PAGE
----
Hasbro's (NASDAQ:HAS) share price has been quite resilient in the past few weeks; the company seems to be one of the stronger performers of the general markets, and there seems to be a very good reason for this. The financial results of FY 2015 are just in and these look pretty decent, but what's even more interesting is the fact that the company has been hinting at some 'activity' in the M&A space.
HAS data by YCharts
There's a reason for Hasbro's strong performance lately: the 2015 results
Believers in an efficient market will be very happy, as Hasbro has indeed delivered on its promises. The company's revenue increased by approximately 4% to $4.45B in 2015, but this does include an impact of $350M due to the fluctuating currency exchange rates. Should you exclude the negative impact of the strong dollar, the total revenue would have increased by 13%, and that's a pretty big deal.
Source: company presentation
Despite the higher revenues, Hasbro was able to reduce its COGS by almost 1.5%, but this excellent achievement was wiped out by a higher royalty payment to third parties. I don't really mind that because it's those third parties that allowed Hasbro to tag along for a wild ride with, for instance, Star Wars and Jurassic World which definitely had an impact in 2015. The operating income came in at $692M, and this represents a 10.5% increase compared to the previous year, and as the revenue increased by 'just' 4%, this result also means the operating margin increased (from 14.9% to 15.1%).
Source: SEC filings
This indeed bodes very well for Hasbro's net income, and as there were no negative surprises regarding the interest or tax expenses, the net income indeed increased by approximately 8% to $447M (or $3.61 per share). That's a great result, but let's first find out what percentage of the net income has effectively been converted into free cash flow.
Source: SEC filings
Unfortunately, Hasbro's financial report has only provided a condensed cash flow statement, but that'll work just fine to get a first overview of the 2015 cash flows. The operating cash flow was $552M, but this was negatively impacted by a $127M working capital change. As I prefer to work with adjusted cash flows (basically excluding WC changes), I'd like to isolate this working capital change, and this results in an adjusted operating cash flow of $680M (a high single-digit increase compared to the adjusted operating cash flow in 2014). The capital expenditures remained acceptable at $142M, and this results in an adjusted free cash flow of $538M.
Indeed, the adjusted free cash flow is higher than the net income, indicating a conversion rate of in excess of 100%. And that's something I really like to see, as it basically means the market might be underestimating the true power of this company.
Hinting at M&A is interesting, but should you expect a huge deal?
So, okay, I have now established Hasbro is generating quite a bit of free cash flow and a company obviously wants to invest this cash as efficient as possible. As a deal with Mattel (NASDAQ:MAT) seems to be in the refrigerator for now, Hasbro has now openly hinted at other potential acquisitions.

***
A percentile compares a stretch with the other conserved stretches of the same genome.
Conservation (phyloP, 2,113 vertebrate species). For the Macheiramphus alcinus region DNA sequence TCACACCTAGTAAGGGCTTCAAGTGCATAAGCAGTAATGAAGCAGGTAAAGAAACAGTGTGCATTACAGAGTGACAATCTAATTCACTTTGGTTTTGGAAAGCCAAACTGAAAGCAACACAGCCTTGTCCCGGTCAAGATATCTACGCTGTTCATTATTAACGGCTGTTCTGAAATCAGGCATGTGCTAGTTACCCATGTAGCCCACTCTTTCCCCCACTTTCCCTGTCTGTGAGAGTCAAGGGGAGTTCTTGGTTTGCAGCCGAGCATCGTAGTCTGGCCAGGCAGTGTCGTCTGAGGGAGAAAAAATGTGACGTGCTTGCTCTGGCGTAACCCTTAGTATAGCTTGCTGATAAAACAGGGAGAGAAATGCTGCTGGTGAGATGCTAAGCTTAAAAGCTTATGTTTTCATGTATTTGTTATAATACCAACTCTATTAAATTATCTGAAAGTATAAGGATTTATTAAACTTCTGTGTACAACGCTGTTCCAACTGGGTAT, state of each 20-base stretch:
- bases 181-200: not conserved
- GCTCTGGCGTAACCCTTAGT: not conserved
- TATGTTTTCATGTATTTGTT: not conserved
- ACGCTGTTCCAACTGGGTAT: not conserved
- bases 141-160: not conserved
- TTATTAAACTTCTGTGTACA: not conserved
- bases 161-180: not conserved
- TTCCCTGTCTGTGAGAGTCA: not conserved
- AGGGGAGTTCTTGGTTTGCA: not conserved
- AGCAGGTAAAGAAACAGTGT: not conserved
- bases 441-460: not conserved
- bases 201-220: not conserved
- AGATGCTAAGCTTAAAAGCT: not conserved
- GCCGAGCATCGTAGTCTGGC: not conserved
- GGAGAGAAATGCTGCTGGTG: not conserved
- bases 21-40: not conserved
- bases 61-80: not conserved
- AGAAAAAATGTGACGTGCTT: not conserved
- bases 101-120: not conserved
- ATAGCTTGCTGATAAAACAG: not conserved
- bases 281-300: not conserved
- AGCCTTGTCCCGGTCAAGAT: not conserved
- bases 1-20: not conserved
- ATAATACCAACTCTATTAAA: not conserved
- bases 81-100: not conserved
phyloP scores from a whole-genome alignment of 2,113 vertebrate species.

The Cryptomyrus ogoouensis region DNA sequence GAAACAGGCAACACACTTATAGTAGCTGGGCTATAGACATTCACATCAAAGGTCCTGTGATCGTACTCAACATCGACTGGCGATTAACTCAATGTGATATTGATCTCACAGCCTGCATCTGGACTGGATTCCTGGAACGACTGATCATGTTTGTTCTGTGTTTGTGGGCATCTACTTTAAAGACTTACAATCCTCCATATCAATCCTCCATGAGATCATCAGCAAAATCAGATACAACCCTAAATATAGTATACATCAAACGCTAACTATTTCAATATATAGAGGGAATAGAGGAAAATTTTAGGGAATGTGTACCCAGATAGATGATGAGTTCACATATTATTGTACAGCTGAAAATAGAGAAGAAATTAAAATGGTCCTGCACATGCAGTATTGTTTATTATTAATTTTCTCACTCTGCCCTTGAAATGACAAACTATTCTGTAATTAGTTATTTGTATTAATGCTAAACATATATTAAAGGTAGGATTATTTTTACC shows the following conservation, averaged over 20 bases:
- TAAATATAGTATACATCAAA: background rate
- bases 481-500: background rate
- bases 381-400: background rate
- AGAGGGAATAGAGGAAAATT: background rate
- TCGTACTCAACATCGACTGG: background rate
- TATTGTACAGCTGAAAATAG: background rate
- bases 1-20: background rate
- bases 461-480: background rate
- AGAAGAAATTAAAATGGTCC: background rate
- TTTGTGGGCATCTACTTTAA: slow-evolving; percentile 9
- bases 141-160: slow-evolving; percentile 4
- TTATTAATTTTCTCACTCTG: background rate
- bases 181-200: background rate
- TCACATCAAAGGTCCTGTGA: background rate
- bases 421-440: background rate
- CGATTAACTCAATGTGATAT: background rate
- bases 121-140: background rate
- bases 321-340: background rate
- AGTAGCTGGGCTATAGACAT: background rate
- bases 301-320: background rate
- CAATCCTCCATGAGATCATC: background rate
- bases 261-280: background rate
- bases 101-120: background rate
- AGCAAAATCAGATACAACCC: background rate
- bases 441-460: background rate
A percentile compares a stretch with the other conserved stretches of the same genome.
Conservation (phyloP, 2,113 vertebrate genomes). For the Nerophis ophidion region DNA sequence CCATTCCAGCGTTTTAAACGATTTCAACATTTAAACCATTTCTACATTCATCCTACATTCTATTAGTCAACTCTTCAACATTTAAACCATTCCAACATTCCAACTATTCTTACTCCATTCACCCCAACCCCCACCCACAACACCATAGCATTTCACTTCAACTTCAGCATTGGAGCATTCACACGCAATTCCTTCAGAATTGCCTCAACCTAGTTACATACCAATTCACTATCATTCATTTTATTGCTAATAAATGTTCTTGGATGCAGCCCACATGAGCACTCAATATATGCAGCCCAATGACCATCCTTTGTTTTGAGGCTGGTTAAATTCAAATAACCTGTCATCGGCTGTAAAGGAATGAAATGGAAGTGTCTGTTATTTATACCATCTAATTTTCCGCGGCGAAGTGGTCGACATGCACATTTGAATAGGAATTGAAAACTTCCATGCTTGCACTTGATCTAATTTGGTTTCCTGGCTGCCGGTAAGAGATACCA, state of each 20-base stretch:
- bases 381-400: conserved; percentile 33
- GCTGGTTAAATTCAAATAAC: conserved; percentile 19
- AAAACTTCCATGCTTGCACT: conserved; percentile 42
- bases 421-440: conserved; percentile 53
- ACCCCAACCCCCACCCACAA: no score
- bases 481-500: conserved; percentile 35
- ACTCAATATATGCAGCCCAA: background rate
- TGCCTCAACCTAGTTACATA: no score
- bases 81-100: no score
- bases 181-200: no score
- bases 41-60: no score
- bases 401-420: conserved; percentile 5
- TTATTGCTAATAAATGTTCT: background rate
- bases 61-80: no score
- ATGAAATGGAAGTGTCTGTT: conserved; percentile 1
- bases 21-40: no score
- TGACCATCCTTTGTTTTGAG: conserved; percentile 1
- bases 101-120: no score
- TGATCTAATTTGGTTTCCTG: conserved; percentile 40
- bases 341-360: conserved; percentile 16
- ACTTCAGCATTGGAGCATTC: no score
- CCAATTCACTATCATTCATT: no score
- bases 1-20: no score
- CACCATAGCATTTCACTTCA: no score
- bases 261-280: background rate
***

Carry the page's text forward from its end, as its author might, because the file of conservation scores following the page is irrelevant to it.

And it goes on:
we do remain open to add on acquisitions that would help to enhance the strategic platform that we are running our brand blueprint strategy.
Okay, that's great, but what's the total firepower Hasbro could use for an acquisition? Would it be able to pull off landing a bigger fish?
Source: SEC filing
Let's start with a brief overview of the balance sheet. As of the end of 2015, Hasbro's net debt was approximately $750M for a net debt/EBITDA ratio of roughly 0.9, which is quite low.
Assuming the company would like to reach a maximal leverage of 2.5, it would be allowed to take on a total of $2.15B in net debt (this excludes the impact of the positive free cash flow that would be generated this year). After deducting the existing net debt, Hasbro could and should be able to spend $1.4B on acquisitions without having to hurt its balance sheet too much. After all, these new acquisitions will very likely immediately start to contribute to Hasbro's cash flows and EBITDA, and the net debt/EBITDA ratio after a $1.5B acquisition would very likely fall to less than 2 again within two years.
Does this mean Hasbro will make a big move and spend a billion on acquisitions? Not at all, and a quiet voice in my head says this might actually be just a strategy to increase the pressure on Mattel to come to an agreement.
Hasbro had an excellent 2015 and generates in excess of half a billion dollar in free cash flow on an adjusted basis. Approximately 40% was spent on dividends whilst roughly 25% was used to invest in Hasbro's working capital position, resulting in 35% of the adjusted free cash flow either hitting the balance sheet or having been used to reduce Hasbro's debt.
Hasbro isn't cheap, but quality has its price and the adjusted free cash flow yield of approximately 6% is still pretty decent. Hasbro is quietly reducing its debt and looking for nice bolt-on acquisitions without feeling the pressure of 'having' to do something.
Disclosure: I/we have no positions in any stocks mentioned, and no plans to initiate any positions within the next 72 hours.
I wrote this article myself, and it expresses my own opinions. I am not receiving compensation for it (other than from Seeking Alpha). I have no business relationship with any company whose stock is mentioned in this article.